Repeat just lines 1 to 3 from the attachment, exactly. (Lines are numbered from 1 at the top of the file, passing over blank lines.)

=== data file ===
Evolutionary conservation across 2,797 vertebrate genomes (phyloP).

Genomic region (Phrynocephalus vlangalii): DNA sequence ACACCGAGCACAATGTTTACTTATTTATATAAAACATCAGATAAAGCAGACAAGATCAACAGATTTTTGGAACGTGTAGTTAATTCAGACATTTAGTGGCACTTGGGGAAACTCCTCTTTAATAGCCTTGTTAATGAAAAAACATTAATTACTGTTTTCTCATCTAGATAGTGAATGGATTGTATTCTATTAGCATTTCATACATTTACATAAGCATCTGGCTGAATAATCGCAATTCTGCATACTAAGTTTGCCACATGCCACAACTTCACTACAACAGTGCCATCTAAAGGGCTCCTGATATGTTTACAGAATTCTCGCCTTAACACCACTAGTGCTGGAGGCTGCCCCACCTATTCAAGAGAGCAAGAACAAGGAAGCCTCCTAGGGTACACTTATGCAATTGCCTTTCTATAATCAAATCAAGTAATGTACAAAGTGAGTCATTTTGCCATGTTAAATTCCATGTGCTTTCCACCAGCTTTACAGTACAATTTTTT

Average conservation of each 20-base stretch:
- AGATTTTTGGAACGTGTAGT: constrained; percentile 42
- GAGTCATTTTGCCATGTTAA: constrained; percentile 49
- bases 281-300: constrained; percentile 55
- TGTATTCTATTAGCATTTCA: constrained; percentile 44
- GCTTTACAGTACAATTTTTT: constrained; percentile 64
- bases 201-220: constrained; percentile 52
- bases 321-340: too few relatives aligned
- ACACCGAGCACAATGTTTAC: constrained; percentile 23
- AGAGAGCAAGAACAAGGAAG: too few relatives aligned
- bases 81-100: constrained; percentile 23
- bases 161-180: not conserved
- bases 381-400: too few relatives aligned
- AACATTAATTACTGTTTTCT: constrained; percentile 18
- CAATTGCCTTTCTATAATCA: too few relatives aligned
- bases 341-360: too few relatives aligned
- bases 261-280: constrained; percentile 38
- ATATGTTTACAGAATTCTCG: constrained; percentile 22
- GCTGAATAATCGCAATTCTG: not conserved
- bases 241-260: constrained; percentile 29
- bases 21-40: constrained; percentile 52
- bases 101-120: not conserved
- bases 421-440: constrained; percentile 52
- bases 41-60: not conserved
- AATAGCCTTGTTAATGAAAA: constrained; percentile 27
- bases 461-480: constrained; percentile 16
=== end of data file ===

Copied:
Evolutionary conservation across 2,797 vertebrate genomes (phyloP).

Genomic region (Phrynocephalus vlangalii): DNA sequence ACACCGAGCACAATGTTTACTTATTTATATAAAACATCAGATAAAGCAGACAAGATCAACAGATTTTTGGAACGTGTAGTTAATTCAGACATTTAGTGGCACTTGGGGAAACTCCTCTTTAATAGCCTTGTTAATGAAAAAACATTAATTACTGTTTTCTCATCTAGATAGTGAATGGATTGTATTCTATTAGCATTTCATACATTTACATAAGCATCTGGCTGAATAATCGCAATTCTGCATACTAAGTTTGCCACATGCCACAACTTCACTACAACAGTGCCATCTAAAGGGCTCCTGATATGTTTACAGAATTCTCGCCTTAACACCACTAGTGCTGGAGGCTGCCCCACCTATTCAAGAGAGCAAGAACAAGGAAGCCTCCTAGGGTACACTTATGCAATTGCCTTTCTATAATCAAATCAAGTAATGTACAAAGTGAGTCATTTTGCCATGTTAAATTCCATGTGCTTTCCACCAGCTTTACAGTACAATTTTTT

Average conservation of each 20-base stretch: